Why Does My Dog Always Shake His Head?

A moderate amount of head shaking is normal for your dog, right after waking up or if you accidentally mist him with the garden hose. But constant head shaking indicates an ear problem. The head shaking could be caused by a few different issues, but have the vet take a look instead of mining around in your pet's ears yourself. It's always best to consult an experienced veterinarian regarding the health and treatment of your pet.



Sometimes foreign objects can get lodged in Dobie's ears. Dry seed pods from grass or weeds are common irritants found in dogs' ears. The blockage could even be from ear wax that Dobie's own body produces. You may be tempted to clean out Dobie's ears and save you both the trip to the vet, but it's easy to push something like a plug of wax or a grass seed further down into his ear canal, causing injury and pain for your dog.


Head shaking can be a symptom of an ear infection. Some dog breeds, like cocker spaniels and shar-peis, have larger earwax glands than others. This condition causes them to produce excessive wax, which can be a breeding ground for bacteria, especially in the warm environment of the ear. In addition to head shaking, symptoms of an ear infection include redness or swelling of the inner ear and an unpleasant odor that indicates the presence of yeast.


Maybe Dobie is shaking his head to let you know mites have taken up residence in his ears. If little bugs have invaded your dog's ears, a close examination of the outer ear and the visible part of the inner ear will reveal a fine dark substance that looks like coffee grounds. Dobie could even spread the mites to other animals if he shakes his head vigorously enough to dislodge any of them, and another dog shaking her head could be how your pooch contracted them in the first place. If your dog is shaking his head excessively, scratching his ears, has a fine, dark residue in and around his ears and holds his head sideways, ear mites are the likely culprits.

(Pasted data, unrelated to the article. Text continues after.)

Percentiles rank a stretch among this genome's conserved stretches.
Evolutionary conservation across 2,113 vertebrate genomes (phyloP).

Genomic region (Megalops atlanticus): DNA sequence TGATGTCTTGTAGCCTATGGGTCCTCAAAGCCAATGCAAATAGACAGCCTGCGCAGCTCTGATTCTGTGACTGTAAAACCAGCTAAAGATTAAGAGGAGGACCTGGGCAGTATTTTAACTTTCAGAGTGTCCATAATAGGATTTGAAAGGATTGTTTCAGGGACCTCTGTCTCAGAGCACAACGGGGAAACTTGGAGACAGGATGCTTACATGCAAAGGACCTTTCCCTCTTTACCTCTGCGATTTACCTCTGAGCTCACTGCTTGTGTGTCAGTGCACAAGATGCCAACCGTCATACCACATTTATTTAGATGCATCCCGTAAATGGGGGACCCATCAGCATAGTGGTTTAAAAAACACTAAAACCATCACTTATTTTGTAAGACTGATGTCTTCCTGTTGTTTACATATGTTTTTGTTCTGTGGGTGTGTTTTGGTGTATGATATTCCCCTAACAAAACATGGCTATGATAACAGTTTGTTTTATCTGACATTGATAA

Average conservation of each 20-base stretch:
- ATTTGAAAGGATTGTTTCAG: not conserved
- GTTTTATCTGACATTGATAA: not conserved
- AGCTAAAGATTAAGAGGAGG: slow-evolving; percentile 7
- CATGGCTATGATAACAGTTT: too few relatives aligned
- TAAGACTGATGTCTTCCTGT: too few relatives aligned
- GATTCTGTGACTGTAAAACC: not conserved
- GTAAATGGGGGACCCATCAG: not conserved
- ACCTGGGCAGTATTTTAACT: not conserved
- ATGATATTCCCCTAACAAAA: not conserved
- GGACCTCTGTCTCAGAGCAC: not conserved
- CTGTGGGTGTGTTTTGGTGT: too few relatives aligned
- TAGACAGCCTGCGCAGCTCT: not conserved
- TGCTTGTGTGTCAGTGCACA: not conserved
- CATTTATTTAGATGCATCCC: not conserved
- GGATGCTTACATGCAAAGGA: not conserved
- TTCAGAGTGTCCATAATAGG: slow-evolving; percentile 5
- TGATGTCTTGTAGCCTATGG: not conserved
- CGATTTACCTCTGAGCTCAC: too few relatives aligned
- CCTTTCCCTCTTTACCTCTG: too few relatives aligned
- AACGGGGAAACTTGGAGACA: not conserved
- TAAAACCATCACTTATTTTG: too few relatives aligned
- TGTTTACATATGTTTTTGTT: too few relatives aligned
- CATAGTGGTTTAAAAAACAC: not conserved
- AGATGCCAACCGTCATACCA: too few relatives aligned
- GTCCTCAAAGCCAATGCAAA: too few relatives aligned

An extremely serious condition that counts head shaking as one of its symptoms is distemper. It's a virus that affects the brain as well as cells in the skin and mucous membranes of the respiratory and gastrointestinal systems. Head shaking is one of the signs that your dog has reached the second stage of the disease, so don't ignore the first-stage symptoms like fever, listlessness, loss of appetite and clear or yellowish eye and nasal discharge. The prognosis is better if your dog is treated before he shows signs like drooling, head shaking and possible seizures.

By Elle Di Jensen

About the Author
Elle Di Jensen has been a writer and editor since 1990. She began working in the fitness industry in 1987, and her experience includes editing and publishing a workout manual. She has an extended family of pets, including special needs animals. Jensen attended Idaho and Boise State Universities. Her work has appeared in various print and online publications.